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    PBA admits referees made mistake in not calling 24-second violation on Ginebra before Chan game-winner

    Mar 29, 2015

    THE PBA Commissioner's Office admitted that the referees made a mistake in not calling a 24-second violation on Ginebra moments before a Jeff Chan layup clinched a 92-91 Rain or Shine victory on Saturday night at the Smart Araneta Coliseum.

    In a communication released to media outlets after a review of the critical play on Sunday, league officials established that Chan stripped the ball away from Ginebra import Michael Dunigan with only .2 of a second left in the shot block and 8.7 seconds left in the contest.

    However, league rules stipulate that the 24-second shotclock will not cease to count down unless the opposing team has clearly established possession.

    In this particular case, the league's technical committee established that the shotclock expired and play should have been stopped since Chan only established possession long after the 24-second clock had lapsed.

    "When the ball was tapped away from the hands of Dunigan, this in itself did not constitute a loss of possession on the part of the offensive team and therefore did not stop the shot clock from counting down," the league said.

    "For the 24-second shotclock to cease from counting down, clear and immediate control of the ball must be had by the defensive team either by containing the ball with the use of one or two hands and/or dribbling the ball twice if the containment was with the use of one hand or dribbling once if the containment was with the use of two hands."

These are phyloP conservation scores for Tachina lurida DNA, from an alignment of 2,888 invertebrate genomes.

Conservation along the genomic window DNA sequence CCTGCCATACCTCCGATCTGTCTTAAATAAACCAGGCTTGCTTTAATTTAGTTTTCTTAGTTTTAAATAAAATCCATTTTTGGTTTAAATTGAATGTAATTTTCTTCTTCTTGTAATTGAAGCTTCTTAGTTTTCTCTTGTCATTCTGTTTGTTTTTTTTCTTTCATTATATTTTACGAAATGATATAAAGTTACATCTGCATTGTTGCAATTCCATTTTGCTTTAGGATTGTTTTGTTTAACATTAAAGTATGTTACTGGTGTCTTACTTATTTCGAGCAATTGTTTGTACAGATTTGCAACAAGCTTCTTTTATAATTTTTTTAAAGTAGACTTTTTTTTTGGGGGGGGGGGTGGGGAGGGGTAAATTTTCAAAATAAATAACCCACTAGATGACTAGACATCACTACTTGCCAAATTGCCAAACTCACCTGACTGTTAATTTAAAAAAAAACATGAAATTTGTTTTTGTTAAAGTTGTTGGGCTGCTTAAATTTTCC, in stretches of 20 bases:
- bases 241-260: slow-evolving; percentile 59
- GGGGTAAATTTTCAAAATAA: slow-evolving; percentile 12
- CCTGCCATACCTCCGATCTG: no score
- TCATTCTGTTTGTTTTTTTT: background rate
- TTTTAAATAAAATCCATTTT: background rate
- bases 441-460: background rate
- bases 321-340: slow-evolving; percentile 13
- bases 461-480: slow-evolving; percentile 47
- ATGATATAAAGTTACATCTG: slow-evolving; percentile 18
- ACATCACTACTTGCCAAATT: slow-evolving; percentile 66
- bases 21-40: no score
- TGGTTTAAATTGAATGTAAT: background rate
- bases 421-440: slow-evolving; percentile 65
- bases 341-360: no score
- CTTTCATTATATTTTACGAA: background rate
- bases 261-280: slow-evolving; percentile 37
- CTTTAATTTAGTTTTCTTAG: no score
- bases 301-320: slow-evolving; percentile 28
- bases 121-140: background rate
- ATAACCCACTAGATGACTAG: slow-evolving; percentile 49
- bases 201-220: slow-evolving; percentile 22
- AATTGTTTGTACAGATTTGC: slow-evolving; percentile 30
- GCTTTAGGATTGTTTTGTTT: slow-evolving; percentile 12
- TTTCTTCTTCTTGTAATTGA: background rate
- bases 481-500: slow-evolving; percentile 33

Instead of stopping play, the referees, the league admitted, made the mistake of letting play proceed, allowing Chan to score the unmolested layup that proved to be the game-winner for Rain or Shine.

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    However, league technical consultant Perry Martinez had already pointed out to that the play involved a 'judgement call' on the part of the referees and therefore does not merit a change of the result regardless of the referees' error.

    [See Should a 24-second violation have been called on Ginebra? Perry Martinez calls it]

    Still, the PBA said it is suspending the referee involved for the rest of the conference.

    "While this incident demonstrates the difficulty in making judgement calls in real time and did not involve an error in technicality that is a ground for protest, disciplinary measures have been taken on the erring game official for a lapse in judgement which involved a call that was not reviewable and correctible under the rules during the game," the league said.

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